When I do a pronunciation assessment, I look at three key areas. The first two are the ones that come to mind when most people think about pronunciation. These are the individual sounds – also called “phonemes” or “segmentals” – the vowels and consonants. I wrote about these in last month’s blog post. The other aspect I analyze is what I like to refer to as the “music of the language.” This is called “prosody” or “suprasegmentals” and includes a variety of dynamics very similar to what a musician incorporates to make the music expressive. This blog post discusses this third area, the music of English communication.

I call prosody the “music of the language” because language uses so many musical elements to give expression to what we say. Without these, we would sound like a robot – everything even and flat. In contrast, we vary the volume and speed at which we speak, the pitch – the height of the sound, the phrasing – what we group together and how we use intonation to indicate the phrase, etc.

Let’s start by looking at stress. I’m not talking about the stress we feel when we are overworked or nervous about something. Stress in speech refers to emphasis on particular words and phrases. But what do we do to the sound to create this emphasis? In three words, we make the sound louder, longer and clearer.

English is a stress-based language. Not all languages are – some, for example Spanish, Turkish and Cantonese, are syllable based. This does not mean they don’t have stress but rather that syllables tend to be the same length and the vowels tend to have the same clarity. In English, as in other language such as German, Russian and Farsi, this is not true. While we make the stressed syllables (really the vowel in the stressed syllable) louder, longer and clearer, in contrast we make the unstressed vowels quieter, shorter and lazier – less clear. (I talk a bit about the schwa, the lazy vowel, in my previous blog post.)

An example of this is in the word PHOTOGRAPH. We stress the first syllable PHO – it has the primary stress – and we stress the last syllable GRAPH less but it still has some stress –we call it secondary stress. But the TO is completely unstressed. So, the O in TO becomes a schwa – written with this symbol “ə.” – which is a lazy vowel. When we change the stress in PHOTOGRAPHY, now the O in PHO and the A in GRAPH are both reduced and become schwas. (You can learn more about this play between stressed and unstressed vowels in my upcoming five-part video series so stay tuned.)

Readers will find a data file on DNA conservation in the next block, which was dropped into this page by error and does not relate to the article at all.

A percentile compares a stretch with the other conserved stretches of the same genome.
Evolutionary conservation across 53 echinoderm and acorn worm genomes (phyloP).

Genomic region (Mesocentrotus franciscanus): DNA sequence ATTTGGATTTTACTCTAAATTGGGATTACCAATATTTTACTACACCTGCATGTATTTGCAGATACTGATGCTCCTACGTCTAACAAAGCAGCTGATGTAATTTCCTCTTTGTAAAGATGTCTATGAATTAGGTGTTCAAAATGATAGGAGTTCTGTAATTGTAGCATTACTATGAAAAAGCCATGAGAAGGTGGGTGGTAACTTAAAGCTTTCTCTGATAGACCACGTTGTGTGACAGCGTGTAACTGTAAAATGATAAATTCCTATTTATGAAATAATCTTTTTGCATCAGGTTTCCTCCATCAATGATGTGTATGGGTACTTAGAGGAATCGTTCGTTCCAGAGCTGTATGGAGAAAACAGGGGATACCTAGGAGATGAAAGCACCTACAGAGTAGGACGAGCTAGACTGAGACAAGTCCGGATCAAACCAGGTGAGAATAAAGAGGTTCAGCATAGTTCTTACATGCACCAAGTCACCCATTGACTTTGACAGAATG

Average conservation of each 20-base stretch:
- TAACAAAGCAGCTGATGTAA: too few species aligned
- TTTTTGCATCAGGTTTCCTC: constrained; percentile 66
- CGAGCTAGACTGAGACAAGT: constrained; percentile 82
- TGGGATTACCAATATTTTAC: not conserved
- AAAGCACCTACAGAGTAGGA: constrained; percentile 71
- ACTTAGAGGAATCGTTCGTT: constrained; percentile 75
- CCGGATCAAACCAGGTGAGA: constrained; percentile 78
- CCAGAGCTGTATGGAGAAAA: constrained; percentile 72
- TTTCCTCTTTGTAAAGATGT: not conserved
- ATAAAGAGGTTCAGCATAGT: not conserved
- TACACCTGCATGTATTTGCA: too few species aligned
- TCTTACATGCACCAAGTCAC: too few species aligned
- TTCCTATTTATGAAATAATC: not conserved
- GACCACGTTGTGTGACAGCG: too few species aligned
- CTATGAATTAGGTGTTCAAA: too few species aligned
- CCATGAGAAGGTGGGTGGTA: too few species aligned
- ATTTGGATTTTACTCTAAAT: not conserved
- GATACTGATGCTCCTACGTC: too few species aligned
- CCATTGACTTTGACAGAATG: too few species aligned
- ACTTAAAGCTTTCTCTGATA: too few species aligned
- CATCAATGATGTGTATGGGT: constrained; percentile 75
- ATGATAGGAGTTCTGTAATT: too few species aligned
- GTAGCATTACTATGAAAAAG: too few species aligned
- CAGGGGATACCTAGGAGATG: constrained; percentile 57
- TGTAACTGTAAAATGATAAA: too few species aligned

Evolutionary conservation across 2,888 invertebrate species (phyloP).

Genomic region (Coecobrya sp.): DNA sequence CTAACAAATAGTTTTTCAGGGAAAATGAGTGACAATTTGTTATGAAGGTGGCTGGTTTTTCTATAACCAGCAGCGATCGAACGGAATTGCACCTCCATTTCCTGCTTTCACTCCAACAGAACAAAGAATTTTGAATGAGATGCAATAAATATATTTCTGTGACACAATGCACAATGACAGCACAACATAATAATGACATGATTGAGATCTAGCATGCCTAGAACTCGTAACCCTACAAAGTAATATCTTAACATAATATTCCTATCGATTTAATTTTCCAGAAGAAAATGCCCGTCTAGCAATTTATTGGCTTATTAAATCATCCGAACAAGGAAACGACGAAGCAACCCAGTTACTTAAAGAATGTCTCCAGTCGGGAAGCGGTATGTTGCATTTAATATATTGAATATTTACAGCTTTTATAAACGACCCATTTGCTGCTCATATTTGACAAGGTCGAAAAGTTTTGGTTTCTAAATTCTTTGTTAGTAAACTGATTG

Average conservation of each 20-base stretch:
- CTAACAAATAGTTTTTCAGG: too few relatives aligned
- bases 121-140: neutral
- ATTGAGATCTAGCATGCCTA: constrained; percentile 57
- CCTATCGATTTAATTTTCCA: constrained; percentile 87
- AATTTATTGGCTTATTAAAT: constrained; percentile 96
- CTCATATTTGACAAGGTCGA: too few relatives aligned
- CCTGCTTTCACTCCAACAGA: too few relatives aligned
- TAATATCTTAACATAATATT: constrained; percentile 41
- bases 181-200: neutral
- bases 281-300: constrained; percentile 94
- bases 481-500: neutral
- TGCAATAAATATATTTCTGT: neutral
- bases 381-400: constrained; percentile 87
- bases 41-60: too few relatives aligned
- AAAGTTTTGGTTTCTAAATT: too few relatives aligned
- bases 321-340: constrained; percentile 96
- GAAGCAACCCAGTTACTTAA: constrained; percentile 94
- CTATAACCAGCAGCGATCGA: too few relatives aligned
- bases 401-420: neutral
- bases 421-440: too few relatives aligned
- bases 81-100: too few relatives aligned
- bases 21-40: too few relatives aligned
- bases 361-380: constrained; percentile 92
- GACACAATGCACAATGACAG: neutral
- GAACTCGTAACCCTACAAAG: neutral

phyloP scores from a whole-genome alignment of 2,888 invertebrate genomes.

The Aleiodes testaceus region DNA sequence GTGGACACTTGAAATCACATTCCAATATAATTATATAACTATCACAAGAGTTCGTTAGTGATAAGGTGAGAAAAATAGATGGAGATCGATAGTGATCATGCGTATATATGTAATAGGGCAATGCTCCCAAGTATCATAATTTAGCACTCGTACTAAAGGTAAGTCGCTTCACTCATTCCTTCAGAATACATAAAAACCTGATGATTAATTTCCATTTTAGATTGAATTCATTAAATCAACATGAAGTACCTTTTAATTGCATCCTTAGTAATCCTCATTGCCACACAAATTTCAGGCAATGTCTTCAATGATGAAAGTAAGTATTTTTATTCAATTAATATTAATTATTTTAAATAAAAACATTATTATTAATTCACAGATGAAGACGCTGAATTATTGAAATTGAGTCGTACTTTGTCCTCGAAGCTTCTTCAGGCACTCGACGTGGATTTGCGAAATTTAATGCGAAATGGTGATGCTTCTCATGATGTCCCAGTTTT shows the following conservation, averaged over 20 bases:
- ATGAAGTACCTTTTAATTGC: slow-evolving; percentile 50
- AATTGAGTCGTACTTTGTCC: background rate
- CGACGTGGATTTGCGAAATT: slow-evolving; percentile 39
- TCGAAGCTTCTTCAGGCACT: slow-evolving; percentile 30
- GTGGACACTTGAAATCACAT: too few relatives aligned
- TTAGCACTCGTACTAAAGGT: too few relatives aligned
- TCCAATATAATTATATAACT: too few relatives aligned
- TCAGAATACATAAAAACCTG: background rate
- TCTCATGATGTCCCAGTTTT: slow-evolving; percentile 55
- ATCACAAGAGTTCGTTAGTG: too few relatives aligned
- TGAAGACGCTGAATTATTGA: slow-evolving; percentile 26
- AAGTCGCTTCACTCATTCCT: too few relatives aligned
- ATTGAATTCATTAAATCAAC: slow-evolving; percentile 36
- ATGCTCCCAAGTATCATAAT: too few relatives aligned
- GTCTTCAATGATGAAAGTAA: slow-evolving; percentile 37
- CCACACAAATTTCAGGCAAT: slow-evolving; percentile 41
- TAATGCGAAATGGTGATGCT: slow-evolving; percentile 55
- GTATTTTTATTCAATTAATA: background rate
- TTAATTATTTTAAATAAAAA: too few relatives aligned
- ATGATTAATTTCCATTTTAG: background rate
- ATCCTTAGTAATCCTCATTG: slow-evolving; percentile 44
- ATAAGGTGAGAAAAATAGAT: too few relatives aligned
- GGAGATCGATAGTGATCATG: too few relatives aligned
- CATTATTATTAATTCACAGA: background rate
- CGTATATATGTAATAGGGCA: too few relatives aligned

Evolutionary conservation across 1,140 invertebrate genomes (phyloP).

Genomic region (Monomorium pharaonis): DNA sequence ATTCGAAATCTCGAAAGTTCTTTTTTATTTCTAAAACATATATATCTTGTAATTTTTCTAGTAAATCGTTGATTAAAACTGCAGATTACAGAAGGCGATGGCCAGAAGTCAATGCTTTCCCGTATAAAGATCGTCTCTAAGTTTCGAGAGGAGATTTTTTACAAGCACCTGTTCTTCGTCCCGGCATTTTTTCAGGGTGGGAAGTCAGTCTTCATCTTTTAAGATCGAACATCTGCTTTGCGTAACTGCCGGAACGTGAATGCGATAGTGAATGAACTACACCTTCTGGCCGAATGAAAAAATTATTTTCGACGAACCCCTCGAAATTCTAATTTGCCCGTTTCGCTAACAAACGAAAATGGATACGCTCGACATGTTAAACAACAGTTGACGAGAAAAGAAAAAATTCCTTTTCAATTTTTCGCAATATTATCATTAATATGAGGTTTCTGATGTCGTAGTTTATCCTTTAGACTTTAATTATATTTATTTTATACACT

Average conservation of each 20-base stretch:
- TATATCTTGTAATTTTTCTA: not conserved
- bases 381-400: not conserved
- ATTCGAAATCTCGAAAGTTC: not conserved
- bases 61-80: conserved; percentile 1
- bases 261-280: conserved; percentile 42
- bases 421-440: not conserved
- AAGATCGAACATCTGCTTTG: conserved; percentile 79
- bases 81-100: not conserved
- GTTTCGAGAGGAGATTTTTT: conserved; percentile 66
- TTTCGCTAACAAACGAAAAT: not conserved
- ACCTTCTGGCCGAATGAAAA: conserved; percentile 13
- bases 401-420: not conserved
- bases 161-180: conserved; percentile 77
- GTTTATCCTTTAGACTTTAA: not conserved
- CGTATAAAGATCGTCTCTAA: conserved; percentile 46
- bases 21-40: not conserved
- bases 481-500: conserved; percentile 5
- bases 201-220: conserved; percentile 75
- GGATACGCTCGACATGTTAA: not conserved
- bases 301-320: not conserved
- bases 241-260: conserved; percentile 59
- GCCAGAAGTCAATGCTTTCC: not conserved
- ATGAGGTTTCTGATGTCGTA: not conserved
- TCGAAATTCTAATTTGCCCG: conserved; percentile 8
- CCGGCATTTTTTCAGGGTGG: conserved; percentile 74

That’s a quick explanation of stress and reduction. So what are the other aspects of prosody, the other aspects that allow us to express ourselves and our meaning through musical dynamics?

Let’s look at intonation. Intonation refers to the upward and downward movement of the pitch, the height of the sound. Some people confuse this with volume, the loudness. But pitch change refers to the melody of the language.

We tend to use a wave form intonation to indicate a phrase, a group of words that have meaning in and of themselves. So we often raise the pitch of the first stressed word in the phrase and then step down on each stressed word.  Another example is an intonation pattern called list intonation. When we are listing things, we tend to raise the pitch at the end of every item in the list and lower it at the end of the list.

Phrasing is another important aspect of prosody. A phrase is a group of words that have meaning in and of themselves. For example, lets look at this sentence.

I decided to stay home, work from home and make sure that the kids were doing their schoolwork.

We can break this into thought groups as follows:

I decided to stay home, / work from home / and make sure / that the kids /were doing their schoolwork. /

Each of these phrases has meaning, as compared to breaking that sentence up in the following manner:

I decided to / stay home, work / from home and make / sure that the / kids were doing their / schoolwork. /

If you are reading aloud, it is useful preparation to mark the phrasing so that what you read makes sense to the listeners.

Prosody is a large topic, as is pronunciation and clear, effective speech in general. But hopefully this and my previous article have given you an idea of what is involved in speaking clearly and effectively in English.

If you are interested in getting an assessment of your current level of English pronunciation, please contact us at info@voicetoword.ca.